Parasomnias are defined as unpleasant or undesirable behavioral or experiential phenomena that occur predominately or exclusively during the sleep period. Most parasomnias represent the simultaneous admixture of wakefulness and sleep. This chapter focuses on the clinical features, pathophysiology, diagnosis, and treatment of the two most common parasomnias: (1) disorders of arousal (confusional arousals, sleepwalking, and sleep terrors), which represent admixtures of wakefulness and nonrapid eye movement sleep; and (2) rapid eye movement (REM)-sleep behavior disorder (RBD), which is a manifestation of admixed wakefulness and REM sleep. Disorders of arousal are very common, perhaps part of the normal human condition, and are not the manifestation of underlying psychiatric disease. RBD is often the harbinger of degenerative neurological conditions, particularly the synucleinopathies (Parkinson's disease, dementia with Lewy bodies, and multiple system atrophy); it is a frequent accompaniment of narcolepsy with cataplexy, and may be induced by numerous medications, particularly the selective serotonin reuptake inhibitors and the serotonin-norepinephrine reuptake inhibitors. Parasomnia behaviors underscore the fact that consciousness, being ever so evanescent, exists on a broad spectrum and is not an easily delineated dichotomous state. Such a dynamic understanding of consciousness has significant scientific, legal, and social implications raising interesting and difficult questions regarding awareness, responsibility, culpability, and even what it means to be human. Emphasis is placed upon the importance of the emerging field of Sleep Forensics in the evaluation of violent, injurious, or alleged criminal behaviors resulting from these parasomnias.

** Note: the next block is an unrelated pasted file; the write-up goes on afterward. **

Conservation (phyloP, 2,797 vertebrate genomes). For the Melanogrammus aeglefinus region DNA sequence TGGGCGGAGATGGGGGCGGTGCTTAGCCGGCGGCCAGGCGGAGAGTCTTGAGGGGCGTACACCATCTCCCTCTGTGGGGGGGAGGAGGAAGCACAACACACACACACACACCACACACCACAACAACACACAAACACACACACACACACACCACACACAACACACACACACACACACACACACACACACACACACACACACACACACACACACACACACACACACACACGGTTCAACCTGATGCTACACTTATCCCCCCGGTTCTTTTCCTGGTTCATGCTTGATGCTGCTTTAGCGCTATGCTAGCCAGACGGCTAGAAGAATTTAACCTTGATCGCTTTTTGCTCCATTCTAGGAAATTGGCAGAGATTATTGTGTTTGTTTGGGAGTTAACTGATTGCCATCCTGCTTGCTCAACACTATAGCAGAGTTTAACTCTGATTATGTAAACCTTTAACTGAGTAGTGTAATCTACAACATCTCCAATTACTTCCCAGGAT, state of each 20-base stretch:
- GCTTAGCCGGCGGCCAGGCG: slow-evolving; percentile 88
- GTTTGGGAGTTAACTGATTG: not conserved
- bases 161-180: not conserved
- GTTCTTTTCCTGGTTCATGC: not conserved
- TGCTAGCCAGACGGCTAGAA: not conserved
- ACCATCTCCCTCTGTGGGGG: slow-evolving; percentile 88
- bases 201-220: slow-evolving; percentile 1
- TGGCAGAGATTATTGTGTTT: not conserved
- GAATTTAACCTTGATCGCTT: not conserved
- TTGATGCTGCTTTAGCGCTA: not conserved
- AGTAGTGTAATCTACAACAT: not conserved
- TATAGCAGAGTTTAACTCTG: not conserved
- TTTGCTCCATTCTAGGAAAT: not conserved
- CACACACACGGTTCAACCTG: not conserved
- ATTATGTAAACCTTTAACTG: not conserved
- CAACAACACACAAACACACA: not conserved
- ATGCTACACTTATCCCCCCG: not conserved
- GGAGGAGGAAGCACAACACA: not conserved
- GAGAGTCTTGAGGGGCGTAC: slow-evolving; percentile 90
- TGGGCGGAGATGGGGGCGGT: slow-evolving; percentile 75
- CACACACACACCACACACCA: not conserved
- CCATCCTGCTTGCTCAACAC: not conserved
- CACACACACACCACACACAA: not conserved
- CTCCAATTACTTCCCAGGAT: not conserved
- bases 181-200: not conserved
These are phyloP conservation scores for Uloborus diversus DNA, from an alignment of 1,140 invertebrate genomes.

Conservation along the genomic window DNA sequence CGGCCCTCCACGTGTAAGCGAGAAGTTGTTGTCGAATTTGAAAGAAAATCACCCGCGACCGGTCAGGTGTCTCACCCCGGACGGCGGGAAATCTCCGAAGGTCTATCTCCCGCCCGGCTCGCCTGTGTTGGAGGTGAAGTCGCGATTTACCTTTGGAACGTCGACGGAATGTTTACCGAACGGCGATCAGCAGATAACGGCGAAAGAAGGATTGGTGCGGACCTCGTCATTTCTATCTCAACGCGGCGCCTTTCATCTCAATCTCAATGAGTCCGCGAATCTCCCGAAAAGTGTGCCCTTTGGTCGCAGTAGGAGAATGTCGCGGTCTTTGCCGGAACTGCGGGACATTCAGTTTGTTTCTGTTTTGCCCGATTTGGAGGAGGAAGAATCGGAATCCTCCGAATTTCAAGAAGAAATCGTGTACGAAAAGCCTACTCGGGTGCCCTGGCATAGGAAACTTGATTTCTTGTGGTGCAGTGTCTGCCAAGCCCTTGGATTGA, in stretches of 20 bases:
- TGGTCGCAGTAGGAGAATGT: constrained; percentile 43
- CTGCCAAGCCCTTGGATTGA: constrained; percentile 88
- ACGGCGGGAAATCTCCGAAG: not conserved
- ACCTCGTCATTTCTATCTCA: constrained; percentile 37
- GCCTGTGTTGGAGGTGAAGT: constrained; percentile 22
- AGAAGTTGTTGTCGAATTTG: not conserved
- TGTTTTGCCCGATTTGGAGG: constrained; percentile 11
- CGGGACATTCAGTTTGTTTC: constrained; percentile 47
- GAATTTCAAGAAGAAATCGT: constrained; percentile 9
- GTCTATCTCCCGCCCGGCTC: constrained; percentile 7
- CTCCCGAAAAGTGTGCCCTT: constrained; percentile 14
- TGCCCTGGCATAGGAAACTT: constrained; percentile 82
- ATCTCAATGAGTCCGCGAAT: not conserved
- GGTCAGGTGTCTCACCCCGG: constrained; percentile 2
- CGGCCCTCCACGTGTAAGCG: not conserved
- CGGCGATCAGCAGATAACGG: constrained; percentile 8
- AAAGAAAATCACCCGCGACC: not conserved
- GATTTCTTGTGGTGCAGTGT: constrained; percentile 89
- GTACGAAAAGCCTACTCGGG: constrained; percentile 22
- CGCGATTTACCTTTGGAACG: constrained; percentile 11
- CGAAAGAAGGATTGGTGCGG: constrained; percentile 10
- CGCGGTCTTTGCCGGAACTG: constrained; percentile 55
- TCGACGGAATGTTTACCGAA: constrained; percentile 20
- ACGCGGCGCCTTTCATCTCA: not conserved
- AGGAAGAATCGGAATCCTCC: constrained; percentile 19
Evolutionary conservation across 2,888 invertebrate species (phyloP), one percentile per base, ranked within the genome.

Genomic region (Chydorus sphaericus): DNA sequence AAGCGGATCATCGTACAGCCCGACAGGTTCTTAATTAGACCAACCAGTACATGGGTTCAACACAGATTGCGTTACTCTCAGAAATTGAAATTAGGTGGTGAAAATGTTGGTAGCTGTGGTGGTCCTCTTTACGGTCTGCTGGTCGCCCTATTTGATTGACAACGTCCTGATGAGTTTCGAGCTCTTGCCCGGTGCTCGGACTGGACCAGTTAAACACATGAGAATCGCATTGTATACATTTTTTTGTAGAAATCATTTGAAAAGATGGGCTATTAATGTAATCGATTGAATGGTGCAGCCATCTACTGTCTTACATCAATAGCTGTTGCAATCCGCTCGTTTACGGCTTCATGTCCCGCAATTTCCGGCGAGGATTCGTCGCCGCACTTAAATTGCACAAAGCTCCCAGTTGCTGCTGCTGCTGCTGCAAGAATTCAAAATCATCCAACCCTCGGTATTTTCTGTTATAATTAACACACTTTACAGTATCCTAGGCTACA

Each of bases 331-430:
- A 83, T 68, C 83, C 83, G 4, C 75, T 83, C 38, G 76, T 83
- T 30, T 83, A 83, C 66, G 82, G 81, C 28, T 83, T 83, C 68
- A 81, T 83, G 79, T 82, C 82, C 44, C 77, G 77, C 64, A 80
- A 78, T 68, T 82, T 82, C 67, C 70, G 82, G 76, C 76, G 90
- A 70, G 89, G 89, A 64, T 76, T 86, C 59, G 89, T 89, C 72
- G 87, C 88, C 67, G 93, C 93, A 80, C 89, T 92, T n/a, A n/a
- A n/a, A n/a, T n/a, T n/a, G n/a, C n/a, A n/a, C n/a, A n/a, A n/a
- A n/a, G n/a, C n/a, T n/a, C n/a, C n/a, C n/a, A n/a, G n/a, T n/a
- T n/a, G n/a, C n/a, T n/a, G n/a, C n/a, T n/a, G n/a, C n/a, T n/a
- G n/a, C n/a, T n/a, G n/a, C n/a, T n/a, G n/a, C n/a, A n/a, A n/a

|Original language||English (US)|
|Number of pages||11|
|Journal||Handbook of Clinical Neurology|
|State||Published - Jan 1 2011|